Traditional Money on the Decline Amid Rising Interest in Digital Currencies

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Paying with traditional banknotes is on the decline as interest in contactless payments and digital currencies rises.

That’s according to the co-founder of the Sohn Conference Foundation. Speaking with CNBC on the sidelines of the Sohn Conference in London, Evan Sohn said that a world without fiat money is quickly approaching, adding:

How far are we from a restaurant that says we only take online payment? If you eat here, you have to download this application and we only take electronic payment, no cash here, no check.

Even though most payments are still conducted with cash, Sohn thinks that we’re not far away from facing a reality that doesn’t include traditional banknotes.

These feelings similarly mimic those of venture capital investor Tim Draper, who believes that digital currencies, such as bitcoin, will replace fiat currency in five years time. At a conference in Portugal, last month, Draper explained:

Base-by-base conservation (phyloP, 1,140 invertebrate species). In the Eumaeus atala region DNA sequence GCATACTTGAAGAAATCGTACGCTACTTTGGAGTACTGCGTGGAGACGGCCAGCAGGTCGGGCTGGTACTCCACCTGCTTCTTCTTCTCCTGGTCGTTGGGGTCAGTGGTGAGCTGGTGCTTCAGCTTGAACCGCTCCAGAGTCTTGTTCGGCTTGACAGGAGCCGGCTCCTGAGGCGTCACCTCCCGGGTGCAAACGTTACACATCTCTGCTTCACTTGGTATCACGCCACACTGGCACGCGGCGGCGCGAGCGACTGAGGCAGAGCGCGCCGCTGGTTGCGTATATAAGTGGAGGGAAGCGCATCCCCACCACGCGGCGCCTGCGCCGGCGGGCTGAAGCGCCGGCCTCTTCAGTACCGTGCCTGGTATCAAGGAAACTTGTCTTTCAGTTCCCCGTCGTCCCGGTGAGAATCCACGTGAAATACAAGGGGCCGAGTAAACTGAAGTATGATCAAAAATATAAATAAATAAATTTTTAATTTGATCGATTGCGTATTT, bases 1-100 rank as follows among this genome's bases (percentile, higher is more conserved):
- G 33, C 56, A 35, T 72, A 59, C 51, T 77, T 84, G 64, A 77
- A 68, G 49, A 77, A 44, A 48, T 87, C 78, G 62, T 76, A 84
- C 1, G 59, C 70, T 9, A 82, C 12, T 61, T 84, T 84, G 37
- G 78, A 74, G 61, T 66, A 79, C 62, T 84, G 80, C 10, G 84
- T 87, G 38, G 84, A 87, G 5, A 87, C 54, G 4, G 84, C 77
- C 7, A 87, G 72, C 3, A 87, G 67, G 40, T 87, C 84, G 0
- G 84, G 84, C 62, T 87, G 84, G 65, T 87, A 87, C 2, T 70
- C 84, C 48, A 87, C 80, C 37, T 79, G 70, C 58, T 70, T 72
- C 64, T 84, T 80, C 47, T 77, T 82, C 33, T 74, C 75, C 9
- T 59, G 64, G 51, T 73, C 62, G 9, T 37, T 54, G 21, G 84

In five years, if you try to use fiat currency they will laugh at you. Bitcoin and other cryptocurriences will be so relevant … there will be no reason to have the fiat currencies.

According to Draper, the fiat system will eventually disappear as more people turn to bitcoin and ethereum. He also believes that at some point all the digital currencies – currently numbering 1,025 – will interrelate making it simple to use them across borders compared to traditional money.

With the digital currency market increasing in value more interest will naturally turn to investing in them. At present, bitcoin’s is trading around $10,700, recovering from an earlier dip in price that saw it drop to $9,200 earlier this week, amid volatile trading. Whereas, ethereum is hovering around $461, according to CoinMarketCap.

Yet, even though bitcoin is rising in value, its acceptance at retail stores or even restaurants remains limited. Not only that, but with bitcoin’s value continuing its upward trajectory people are more than likely going to hold on to their coins rather than spend them.

One country that has embraced bitcoin payments is Japan. In May, it was reported that around 300,000 retailers and companies in the country may accept the digital currency in 2017. Earlier in the year, Japan imposed legislative changes accepting bitcoin as a legal form of payment, further highlighting bitcoin’s growing popularity in the country.

Sohn adds, though, that while he believes fiat currency will be replaced, he’s not sure if that will be by bitcoin, ethereum, Mastercard or something else, adding:

[But] the next step is moving away paper-based currencies.

Featured image from Shutterstock.

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